The fastest way to grow the economy, and a state budget funded by consumption taxes, is to increase consumption by those who spend the largest portion of their income. It seems your point 4 is exactly addressed by this.
I think expanding union representation for the working poor and service sector employees could have a greater impact than all of the efforts listed combined. The only reason we have to legislate a "living wage" is because workers are not organized enough to demand it in exchange for their work. Instead we are all scabs engaged in a wage race to the bottom. How's that working for us?
Olympia is not going to fund the EITC. So forget that. And our Republican Congress, about to grow even more Republican? Forget that.

If you want to daydream about things that aren't going to happen, why not daydream about traveling back in time and preventing the great recession? Or preventing income inequality from ever having happened in the first place? Oh, and everyone gets a pony.

And unions have been working for years to return to their former glory. If they could, they would have. Wishing doesn't make it so.

Raising the minimum wage is a real thing we can do right here in Seattle, right now. The political will exists, from the Mayor down. It's not a panacea but local city governments have never had the option of enacting panaceas. They do what they can when they can.
Well slashing the metro at a time when people who work in Seattle cannot afford to live in Seattle seems to be counter-intuitive. But the people who make the rules don't need to live by them so what do they care until their favorite little bistro has to close earlier and earlier because their staff cannot get home after 9pm. They will ignore the problem and continue to take and take and take until it smacks them in the face and they can't get the level of service to which they have become accustomed. By then it might not be fixable and the people who make the rules will just give up and leave Seattle all together and then what will we have? Another Detroit?
@2 yep, and the crazy part is that people are willfully ignorant enough to think they can "do it on their own, I don't need no damn union".
"The main reason for income inequality is that our tax system is upside-down."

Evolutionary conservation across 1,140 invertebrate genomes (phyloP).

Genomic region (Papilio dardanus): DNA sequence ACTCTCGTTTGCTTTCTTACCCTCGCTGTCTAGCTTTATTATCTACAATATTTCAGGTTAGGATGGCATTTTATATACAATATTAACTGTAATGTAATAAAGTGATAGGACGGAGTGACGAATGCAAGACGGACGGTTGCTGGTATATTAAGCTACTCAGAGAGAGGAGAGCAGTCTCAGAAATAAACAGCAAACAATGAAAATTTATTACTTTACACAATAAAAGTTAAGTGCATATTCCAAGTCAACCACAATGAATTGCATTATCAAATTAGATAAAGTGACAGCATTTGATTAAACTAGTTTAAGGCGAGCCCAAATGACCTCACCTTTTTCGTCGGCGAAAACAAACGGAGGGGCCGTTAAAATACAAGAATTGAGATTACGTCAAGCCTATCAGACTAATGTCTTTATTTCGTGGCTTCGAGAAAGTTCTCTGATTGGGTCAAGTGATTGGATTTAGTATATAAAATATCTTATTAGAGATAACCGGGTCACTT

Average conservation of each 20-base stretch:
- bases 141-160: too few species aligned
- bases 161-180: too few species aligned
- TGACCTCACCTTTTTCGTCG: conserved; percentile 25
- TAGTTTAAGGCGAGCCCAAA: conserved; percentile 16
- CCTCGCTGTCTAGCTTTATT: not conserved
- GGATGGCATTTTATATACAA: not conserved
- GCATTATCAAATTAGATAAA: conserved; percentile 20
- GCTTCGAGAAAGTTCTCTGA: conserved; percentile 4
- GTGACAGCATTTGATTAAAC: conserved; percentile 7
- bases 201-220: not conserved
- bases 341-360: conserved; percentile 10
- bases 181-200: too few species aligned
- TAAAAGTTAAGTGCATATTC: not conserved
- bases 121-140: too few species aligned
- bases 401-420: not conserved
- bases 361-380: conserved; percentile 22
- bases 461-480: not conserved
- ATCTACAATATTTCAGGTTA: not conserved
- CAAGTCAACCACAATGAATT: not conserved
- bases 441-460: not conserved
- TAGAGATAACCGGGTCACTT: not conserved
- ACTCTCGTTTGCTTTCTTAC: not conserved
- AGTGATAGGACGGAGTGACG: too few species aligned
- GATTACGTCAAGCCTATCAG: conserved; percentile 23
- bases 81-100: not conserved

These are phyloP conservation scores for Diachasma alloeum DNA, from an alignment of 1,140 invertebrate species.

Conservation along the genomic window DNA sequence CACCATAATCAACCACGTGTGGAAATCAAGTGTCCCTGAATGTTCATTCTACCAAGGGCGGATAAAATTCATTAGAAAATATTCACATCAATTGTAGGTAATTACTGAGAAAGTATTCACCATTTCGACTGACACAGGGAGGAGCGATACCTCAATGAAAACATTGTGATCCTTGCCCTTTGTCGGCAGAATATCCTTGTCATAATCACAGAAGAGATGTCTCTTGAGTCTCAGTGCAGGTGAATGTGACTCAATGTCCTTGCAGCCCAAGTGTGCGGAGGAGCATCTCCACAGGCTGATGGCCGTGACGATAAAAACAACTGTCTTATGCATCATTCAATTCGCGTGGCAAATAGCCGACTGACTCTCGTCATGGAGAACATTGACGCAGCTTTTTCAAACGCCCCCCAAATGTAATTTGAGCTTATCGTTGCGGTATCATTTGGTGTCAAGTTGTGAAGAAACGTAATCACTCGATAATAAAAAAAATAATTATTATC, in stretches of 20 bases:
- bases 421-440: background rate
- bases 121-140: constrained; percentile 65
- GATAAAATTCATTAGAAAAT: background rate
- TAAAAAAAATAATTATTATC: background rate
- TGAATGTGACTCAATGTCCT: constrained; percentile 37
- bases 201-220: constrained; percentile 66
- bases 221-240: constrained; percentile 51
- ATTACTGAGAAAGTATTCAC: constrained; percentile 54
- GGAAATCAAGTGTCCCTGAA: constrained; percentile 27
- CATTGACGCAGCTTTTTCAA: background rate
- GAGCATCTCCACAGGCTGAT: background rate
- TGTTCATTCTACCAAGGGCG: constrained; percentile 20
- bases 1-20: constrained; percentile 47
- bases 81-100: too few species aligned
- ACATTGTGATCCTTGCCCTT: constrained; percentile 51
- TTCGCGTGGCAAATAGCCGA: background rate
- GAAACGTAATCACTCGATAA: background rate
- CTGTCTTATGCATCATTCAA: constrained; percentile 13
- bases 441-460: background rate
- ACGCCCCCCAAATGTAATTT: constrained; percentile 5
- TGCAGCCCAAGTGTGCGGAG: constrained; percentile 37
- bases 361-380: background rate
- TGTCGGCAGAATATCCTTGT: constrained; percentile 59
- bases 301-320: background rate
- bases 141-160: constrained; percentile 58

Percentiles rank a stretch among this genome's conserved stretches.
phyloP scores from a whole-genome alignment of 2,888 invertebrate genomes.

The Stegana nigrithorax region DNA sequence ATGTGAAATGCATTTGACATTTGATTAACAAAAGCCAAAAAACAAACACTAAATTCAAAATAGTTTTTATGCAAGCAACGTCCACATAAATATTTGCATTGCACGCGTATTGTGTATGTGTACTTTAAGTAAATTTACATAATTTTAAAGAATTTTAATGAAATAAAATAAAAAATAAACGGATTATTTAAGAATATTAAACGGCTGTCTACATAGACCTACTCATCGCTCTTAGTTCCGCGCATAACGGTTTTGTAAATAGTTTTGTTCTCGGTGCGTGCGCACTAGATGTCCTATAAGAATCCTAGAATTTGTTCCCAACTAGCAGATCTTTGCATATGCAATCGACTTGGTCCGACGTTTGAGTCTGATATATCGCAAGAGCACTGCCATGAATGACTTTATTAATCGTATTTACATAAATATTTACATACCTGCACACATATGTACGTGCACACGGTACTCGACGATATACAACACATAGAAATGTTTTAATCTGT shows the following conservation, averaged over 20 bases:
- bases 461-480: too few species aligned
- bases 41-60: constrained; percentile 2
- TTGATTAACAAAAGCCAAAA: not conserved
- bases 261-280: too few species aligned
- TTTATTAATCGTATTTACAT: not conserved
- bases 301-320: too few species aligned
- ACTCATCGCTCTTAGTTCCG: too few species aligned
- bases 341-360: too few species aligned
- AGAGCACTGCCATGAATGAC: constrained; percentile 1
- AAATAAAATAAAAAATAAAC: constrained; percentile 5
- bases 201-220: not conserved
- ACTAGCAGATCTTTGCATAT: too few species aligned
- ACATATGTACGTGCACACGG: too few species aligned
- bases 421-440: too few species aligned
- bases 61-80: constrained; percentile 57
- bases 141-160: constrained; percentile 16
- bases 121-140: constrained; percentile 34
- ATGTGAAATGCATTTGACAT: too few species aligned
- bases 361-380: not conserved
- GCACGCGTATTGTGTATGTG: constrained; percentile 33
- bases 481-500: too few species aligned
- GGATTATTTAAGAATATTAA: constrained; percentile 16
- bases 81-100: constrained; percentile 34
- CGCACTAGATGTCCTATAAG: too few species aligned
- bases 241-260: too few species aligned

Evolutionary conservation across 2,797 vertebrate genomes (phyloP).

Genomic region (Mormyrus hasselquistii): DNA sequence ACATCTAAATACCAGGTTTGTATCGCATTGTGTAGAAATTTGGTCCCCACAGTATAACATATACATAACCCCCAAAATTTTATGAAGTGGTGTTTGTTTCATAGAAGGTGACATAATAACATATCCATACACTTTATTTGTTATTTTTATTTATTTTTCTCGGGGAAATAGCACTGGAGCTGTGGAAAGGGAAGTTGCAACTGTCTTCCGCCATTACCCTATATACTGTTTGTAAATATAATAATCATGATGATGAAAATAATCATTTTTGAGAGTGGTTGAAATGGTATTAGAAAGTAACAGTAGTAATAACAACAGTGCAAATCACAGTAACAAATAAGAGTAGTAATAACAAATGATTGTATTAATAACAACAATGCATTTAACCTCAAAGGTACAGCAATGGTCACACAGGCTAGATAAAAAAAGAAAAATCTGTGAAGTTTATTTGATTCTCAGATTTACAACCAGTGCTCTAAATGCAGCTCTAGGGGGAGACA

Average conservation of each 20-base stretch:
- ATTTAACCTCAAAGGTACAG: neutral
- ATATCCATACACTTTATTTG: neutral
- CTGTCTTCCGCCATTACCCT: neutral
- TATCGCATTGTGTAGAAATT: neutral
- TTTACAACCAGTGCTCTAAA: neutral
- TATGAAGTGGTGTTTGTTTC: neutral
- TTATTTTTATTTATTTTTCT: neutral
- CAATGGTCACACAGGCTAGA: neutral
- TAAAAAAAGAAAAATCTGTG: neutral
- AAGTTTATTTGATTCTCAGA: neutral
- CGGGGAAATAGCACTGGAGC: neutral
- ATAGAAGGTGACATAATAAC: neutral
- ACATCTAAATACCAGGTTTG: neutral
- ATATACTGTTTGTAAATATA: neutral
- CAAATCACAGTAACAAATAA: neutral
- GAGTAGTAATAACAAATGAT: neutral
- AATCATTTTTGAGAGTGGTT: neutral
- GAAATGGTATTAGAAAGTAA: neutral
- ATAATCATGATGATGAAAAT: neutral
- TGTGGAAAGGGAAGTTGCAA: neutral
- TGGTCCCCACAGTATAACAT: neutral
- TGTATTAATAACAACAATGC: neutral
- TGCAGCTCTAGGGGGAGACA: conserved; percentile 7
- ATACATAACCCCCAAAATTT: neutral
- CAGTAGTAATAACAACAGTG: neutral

I don't think that's true. California has a far more progressive state tax regime than Washington, but San Francisco is facing the same income inequality and the same affordability issues as Seattle (only more intense). In Seattle, a single company that pays relatively high wages is adding tens of thousands of jobs downtown. That's going to create problems for anyone that isn't a high earner. You'll see the same thing in any boom town (e.g., Williston, North Dakota).
@3 absolutely wishing gets you no where. Action is what makes things happen. Yes some unions are struggling. However there are many that are still capable of securing good wages and bennies for their workers because they are organized and prepared to take collective action to deny labor to employers who won't fairly reward their work. I'm all for the 15now effort but just want to point out that McDonald's and subway employees don't need 51% of Seattle voters (or a msjority of the city council, state Supreme Court, etc?) to agree with them. All they need to do is get organized and sit on their hands to win. And I'm not sure myself, but one might argue that the decline of unions has more to do with a lack of worker solidarity than economic forces and regulatory environment. Indeed, a majority of the actions that achieved gains for labor in the last century were taken without legal sanction and in much tougher times than we now face. Therefore